Research article

Disparities in Confidence to Manage Chronic Diseases in Men

  • Received: 25 June 2014 Accepted: 07 July 2014 Published: 04 August 2014
  • Background: Chronic diseases are highly prevalent among men in the United States and chronic disease management is problematic for men, particularly for racial and ethnic minority men. Objectives: This study examined the association between health information seeking and confidence to manage chronic diseases among men. Methods: Study data were drawn from the 2007 Health Tracking Household Survey and analyzed using multiple binary logistic regressions. The analytical sample included 2,653 men, 18 years and older with a chronic illness. Results: Health information seeking was not associated with confidence to manage chronic illnesses. African-American men had lower odds than White men to agree to take actions to prevent symptoms with their health. Hispanic men had lower odds than White men to agree to tell a doctor concerns they have, even when not asked. Conclusions: Racial and ethnic minority men with a chronic condition appear to be less confident to manage their health compared to white men. Chronic disease management needs greater exploration to understand the best ways to help racial and ethnic minority men successfully manage their chronic condition.

    Citation: Keith Elder, Keon Gilbert, Louise Meret Hanke, Caress Dean, Shahida Rice, Marquisha Johns, Crystal Piper, Jacqueline Wiltshire, Tondra Moore, Jing Wang. Disparities in Confidence to Manage Chronic Diseases in Men[J]. AIMS Public Health, 2014, 1(3): 123-136. doi: 10.3934/publichealth.2014.3.123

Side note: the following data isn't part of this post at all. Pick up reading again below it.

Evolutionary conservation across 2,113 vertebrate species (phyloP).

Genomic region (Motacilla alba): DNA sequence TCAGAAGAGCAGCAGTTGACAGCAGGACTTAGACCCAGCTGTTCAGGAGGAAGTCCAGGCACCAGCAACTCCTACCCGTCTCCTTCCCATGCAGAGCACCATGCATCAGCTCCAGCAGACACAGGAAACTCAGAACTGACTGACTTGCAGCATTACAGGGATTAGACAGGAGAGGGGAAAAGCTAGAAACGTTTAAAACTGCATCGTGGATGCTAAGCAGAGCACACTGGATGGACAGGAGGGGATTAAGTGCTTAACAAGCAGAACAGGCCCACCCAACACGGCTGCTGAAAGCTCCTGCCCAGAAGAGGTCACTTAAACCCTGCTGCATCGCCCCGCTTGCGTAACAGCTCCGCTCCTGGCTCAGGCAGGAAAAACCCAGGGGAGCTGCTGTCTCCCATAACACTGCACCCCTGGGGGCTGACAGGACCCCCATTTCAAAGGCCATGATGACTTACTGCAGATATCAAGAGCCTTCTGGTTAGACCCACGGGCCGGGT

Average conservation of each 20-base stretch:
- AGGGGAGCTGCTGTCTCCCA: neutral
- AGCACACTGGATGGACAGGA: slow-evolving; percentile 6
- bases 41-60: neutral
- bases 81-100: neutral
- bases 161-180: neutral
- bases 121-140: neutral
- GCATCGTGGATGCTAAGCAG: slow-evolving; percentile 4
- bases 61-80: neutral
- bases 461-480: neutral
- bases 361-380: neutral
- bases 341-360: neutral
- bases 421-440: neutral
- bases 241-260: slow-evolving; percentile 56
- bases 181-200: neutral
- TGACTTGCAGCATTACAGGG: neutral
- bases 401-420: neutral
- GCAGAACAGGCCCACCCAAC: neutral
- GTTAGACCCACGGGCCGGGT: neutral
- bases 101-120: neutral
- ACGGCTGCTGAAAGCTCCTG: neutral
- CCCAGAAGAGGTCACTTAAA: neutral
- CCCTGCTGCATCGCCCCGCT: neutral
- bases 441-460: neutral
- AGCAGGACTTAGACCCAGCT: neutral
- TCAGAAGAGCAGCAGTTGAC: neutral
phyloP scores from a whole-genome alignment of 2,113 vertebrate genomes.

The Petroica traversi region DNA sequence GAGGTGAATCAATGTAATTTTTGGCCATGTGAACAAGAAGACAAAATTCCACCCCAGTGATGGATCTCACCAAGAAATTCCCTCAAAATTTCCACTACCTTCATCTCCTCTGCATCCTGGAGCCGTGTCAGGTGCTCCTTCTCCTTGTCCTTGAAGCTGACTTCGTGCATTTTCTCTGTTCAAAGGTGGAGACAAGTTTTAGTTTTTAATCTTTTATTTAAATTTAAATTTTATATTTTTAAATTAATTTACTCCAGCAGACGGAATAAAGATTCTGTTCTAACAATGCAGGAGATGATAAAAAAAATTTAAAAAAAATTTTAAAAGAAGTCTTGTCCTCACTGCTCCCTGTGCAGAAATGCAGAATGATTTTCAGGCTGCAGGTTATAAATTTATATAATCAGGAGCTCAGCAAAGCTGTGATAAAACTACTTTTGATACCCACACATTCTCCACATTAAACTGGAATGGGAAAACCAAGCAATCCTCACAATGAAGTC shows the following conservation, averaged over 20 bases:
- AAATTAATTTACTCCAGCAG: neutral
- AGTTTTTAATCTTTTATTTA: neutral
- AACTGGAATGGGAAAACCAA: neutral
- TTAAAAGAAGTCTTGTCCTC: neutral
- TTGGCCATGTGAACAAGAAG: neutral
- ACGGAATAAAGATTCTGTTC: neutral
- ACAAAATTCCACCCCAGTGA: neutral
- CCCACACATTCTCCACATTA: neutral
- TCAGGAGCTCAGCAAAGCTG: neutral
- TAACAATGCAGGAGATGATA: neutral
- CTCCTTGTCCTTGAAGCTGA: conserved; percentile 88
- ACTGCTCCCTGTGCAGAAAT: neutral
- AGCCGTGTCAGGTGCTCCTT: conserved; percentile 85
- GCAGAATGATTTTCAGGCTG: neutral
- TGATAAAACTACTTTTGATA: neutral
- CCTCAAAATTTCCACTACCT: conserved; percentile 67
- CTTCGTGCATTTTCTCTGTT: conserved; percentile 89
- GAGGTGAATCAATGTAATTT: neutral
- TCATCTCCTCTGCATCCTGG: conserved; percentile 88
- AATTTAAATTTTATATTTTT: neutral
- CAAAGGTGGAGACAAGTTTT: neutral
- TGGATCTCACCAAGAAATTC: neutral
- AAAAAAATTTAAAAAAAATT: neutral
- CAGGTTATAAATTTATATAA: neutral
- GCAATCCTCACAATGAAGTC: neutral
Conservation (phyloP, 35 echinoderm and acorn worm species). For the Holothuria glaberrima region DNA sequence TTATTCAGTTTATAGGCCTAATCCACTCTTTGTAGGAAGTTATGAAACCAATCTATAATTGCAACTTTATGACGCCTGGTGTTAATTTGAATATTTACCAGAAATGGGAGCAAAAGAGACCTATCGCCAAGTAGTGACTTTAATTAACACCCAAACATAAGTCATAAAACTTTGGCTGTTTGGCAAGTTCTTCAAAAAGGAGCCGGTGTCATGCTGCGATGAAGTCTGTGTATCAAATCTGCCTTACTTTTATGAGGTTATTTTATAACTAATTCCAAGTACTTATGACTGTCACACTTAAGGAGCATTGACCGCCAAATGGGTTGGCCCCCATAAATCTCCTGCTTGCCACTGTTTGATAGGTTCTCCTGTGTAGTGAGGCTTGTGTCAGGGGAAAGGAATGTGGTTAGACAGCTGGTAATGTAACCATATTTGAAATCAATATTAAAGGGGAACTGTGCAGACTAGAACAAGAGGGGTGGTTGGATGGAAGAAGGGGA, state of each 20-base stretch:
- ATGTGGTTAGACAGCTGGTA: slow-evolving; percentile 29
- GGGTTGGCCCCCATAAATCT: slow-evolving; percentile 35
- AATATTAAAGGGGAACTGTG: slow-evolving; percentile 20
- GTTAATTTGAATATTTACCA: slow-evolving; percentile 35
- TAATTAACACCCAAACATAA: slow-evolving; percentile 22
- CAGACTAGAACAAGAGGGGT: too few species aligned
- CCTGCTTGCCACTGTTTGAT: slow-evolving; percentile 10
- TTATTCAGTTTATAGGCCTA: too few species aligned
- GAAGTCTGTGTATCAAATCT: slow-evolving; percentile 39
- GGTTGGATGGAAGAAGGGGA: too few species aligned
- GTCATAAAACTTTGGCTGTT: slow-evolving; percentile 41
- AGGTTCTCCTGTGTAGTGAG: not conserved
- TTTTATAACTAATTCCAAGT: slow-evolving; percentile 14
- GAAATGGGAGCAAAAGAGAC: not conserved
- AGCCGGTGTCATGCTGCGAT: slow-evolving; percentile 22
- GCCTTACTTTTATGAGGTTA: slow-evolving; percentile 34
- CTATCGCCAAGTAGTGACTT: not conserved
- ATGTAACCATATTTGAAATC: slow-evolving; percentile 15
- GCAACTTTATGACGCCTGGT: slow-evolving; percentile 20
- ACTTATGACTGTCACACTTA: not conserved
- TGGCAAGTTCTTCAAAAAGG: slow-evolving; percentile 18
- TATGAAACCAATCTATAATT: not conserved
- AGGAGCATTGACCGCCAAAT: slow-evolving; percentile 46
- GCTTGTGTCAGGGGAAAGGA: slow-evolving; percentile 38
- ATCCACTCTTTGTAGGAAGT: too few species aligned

Related Papers:

  • Background: Chronic diseases are highly prevalent among men in the United States and chronic disease management is problematic for men, particularly for racial and ethnic minority men. Objectives: This study examined the association between health information seeking and confidence to manage chronic diseases among men. Methods: Study data were drawn from the 2007 Health Tracking Household Survey and analyzed using multiple binary logistic regressions. The analytical sample included 2,653 men, 18 years and older with a chronic illness. Results: Health information seeking was not associated with confidence to manage chronic illnesses. African-American men had lower odds than White men to agree to take actions to prevent symptoms with their health. Hispanic men had lower odds than White men to agree to tell a doctor concerns they have, even when not asked. Conclusions: Racial and ethnic minority men with a chronic condition appear to be less confident to manage their health compared to white men. Chronic disease management needs greater exploration to understand the best ways to help racial and ethnic minority men successfully manage their chronic condition.


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